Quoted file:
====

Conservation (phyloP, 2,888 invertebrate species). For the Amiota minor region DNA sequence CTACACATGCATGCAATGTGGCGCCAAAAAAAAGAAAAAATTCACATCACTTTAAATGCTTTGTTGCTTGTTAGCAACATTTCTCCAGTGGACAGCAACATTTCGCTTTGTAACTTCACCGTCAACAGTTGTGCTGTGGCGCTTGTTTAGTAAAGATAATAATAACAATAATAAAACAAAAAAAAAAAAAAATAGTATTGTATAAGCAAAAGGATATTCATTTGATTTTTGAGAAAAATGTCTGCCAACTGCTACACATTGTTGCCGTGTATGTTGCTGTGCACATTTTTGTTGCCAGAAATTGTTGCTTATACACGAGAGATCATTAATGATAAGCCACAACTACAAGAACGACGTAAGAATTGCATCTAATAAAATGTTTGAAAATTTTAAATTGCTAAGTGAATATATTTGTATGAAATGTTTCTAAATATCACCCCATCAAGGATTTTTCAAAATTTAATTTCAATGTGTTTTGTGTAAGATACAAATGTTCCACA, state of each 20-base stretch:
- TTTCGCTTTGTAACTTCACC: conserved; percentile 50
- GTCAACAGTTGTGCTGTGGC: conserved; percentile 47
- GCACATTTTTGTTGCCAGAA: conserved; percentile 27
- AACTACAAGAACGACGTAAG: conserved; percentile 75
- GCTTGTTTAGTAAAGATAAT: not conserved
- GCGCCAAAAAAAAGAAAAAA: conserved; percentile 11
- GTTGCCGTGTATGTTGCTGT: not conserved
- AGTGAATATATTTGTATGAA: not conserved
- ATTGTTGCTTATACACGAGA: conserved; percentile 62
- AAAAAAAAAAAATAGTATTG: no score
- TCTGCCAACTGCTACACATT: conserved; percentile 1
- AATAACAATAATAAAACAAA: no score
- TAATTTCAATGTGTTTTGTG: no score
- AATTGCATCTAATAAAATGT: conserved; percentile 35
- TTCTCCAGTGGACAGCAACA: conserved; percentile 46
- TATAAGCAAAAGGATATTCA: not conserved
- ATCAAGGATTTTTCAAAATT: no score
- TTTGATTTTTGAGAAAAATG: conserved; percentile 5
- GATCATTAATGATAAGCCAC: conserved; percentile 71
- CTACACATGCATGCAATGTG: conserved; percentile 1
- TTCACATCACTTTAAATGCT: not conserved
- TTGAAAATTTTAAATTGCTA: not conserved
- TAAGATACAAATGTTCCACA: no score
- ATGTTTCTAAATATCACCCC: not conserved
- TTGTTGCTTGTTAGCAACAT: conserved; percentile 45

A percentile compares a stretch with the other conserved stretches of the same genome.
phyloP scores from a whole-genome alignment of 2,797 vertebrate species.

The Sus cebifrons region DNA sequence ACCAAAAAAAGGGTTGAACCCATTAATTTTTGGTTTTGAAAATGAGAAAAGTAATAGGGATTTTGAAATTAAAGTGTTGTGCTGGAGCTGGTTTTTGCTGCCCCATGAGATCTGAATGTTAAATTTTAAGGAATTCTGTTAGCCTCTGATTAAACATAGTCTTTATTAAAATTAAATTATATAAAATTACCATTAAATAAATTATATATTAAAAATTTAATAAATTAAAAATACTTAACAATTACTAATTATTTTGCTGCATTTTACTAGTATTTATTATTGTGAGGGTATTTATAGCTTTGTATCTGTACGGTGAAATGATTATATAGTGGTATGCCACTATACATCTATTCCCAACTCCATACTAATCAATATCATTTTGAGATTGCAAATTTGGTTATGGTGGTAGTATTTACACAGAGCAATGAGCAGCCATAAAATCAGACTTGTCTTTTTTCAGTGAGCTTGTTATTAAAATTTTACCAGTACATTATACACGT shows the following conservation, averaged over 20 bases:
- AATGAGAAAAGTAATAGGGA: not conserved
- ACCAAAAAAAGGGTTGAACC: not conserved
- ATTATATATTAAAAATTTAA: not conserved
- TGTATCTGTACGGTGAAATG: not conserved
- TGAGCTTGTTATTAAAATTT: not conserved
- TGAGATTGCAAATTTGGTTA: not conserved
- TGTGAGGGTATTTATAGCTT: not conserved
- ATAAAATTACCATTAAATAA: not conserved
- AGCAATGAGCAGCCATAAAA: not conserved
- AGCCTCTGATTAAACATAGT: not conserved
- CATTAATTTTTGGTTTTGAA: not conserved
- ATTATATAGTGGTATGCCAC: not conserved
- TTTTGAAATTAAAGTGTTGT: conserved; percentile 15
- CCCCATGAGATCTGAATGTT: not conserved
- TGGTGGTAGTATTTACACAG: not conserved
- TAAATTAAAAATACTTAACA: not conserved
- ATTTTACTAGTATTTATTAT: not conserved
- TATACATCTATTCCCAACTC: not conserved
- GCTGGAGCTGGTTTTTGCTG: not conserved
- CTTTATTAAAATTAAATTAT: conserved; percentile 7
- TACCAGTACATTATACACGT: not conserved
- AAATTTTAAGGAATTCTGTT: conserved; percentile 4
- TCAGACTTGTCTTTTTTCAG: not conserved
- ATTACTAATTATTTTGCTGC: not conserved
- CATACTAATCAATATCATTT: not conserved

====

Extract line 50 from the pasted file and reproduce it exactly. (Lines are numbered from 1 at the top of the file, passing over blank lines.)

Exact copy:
- TACCAGTACATTATACACGT: not conserved